Retinitis Pigmentosa

Tunnel Vision and Night Vision Disorders
This retina has retinitis pigmentosa. Note the “bone spicule” deposits in the peripheral retina and the close-to-normal appearance in the macula region.

This retina has retinitis pigmentosa. Note the dark “bone spicule” deposits in the peripheral retina.

Retinitis Pigmentosa is a disorder of the rods, that reduces night vision and the ability to see to the side (Tunnel Vision). Macular vision can remain near normal for a long period of time so often individuals with Retinitis Pigmentosa can read and walk in bright sunlight. Devices that expand the visual field (Image Minifiers and Field Viewers) can help individuals with “Tunnel Vision” see more to the side, helping with mobility and other activities.

Tunnel Vision

Visual field

A normal visual field of each eye extends to approximately 80 degrees nasally (to the nose) and 90 degrees temporarily (to the ear). With both eyes together a normally sighted individual can see an almost 180 degree field of view. (To understand what a degree is, extend your arm fully at shoulder height and bend your hand upward to the ceiling at the wrist—the width of your hand is approximately 10 degrees in diameter.) The peripheral retina is most sensitive to motion and sees best in low light (scotopic vision). It does not have the resolving power (highest visual acuity) of the macula (which is designed to provide our sharp, detail vision and works most well in bright light [photopic vision]).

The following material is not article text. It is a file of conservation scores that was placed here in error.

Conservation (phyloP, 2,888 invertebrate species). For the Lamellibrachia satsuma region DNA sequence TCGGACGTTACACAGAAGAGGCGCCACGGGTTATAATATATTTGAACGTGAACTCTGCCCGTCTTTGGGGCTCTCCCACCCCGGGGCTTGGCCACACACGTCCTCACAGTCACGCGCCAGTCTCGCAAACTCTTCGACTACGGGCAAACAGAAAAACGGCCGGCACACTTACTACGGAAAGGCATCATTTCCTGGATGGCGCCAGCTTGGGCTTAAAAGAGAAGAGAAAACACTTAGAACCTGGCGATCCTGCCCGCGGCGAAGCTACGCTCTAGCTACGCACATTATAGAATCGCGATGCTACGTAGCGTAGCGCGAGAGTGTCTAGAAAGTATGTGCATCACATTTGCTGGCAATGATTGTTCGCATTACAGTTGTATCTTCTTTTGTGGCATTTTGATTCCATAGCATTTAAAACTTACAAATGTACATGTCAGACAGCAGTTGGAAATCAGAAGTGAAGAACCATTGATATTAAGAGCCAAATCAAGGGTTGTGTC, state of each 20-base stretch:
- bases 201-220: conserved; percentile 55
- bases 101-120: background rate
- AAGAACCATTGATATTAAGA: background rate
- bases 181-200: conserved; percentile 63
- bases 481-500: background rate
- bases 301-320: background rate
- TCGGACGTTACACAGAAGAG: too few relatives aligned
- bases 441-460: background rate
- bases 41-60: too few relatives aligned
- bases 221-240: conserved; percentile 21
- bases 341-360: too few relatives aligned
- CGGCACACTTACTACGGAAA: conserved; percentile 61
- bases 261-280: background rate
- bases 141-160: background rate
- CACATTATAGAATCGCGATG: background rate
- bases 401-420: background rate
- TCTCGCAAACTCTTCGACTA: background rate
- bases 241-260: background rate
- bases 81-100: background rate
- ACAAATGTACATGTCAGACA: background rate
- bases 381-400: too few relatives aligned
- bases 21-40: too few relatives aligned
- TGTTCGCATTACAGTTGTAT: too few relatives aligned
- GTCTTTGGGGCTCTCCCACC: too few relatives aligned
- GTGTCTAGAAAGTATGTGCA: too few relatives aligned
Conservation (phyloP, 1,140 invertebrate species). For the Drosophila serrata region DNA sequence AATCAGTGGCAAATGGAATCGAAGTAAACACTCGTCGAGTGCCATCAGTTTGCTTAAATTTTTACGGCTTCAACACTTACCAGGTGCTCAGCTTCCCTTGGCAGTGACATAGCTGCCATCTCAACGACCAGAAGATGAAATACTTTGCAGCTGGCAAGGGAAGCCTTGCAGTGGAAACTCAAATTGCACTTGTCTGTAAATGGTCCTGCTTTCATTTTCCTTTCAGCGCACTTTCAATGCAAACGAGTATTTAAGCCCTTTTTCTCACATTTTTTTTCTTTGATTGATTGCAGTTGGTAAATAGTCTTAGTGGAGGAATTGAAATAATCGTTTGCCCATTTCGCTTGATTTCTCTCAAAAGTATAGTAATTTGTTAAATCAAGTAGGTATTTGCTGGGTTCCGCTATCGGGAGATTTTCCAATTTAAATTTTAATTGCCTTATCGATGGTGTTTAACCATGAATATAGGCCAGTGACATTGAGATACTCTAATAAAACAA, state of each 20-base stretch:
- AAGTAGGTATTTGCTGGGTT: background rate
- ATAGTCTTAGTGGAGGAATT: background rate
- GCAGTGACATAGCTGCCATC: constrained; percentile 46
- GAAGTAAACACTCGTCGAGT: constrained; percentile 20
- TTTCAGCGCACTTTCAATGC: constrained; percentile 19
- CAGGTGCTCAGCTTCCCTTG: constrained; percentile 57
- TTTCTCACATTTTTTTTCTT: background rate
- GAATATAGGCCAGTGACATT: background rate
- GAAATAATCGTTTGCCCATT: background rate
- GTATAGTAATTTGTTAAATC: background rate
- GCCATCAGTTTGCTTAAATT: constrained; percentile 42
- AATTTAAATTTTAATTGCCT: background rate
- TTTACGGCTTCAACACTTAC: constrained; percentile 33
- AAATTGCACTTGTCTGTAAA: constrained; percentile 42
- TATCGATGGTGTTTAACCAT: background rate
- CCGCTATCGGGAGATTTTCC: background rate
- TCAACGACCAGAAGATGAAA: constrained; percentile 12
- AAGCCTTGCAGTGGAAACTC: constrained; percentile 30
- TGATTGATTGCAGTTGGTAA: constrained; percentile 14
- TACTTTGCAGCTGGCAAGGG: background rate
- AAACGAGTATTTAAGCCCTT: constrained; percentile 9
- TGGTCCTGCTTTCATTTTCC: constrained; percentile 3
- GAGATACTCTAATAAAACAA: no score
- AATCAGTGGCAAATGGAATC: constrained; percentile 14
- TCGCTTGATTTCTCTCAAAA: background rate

Tunnel vision example
Individuals with tunnel vision from disorders such as Retinitis Pigmentosa, Choroideremia, Glaucoma and strokes of the optic nerve (Ischemic Optic Neuropathy) will note that they see more poorly at night and tend to bump into objects (for example door jams and low hanging branches) in their side vision. Tunnel vision usually develops slowly and individuals can learn to scan more to help them walk and move safely. When fields of view become very narrow (perhaps 10 degrees diameter or less) sighted guides, long canes, and guide dogs become very helpful.

The Ocutech Image Minifier (IM) creates a crisp, undistorted wideangle view, reduced by 50% of the normal size.

Optical devices that minify the image (like hotel room peep holes), sometimes called reversed telescopes, may also be of value. These make the image smaller allowing more to be seen in the same amount of space. Ocutech makes three versions of optical minification devices—the Image Minifier, Field Viewer, and the Field Expander. As compared to reversed telescopes that produce barrel distortion and an unnatural image, Ocutech minification systems are designed to provide a sharp, flat image that is more natural, and easier to use.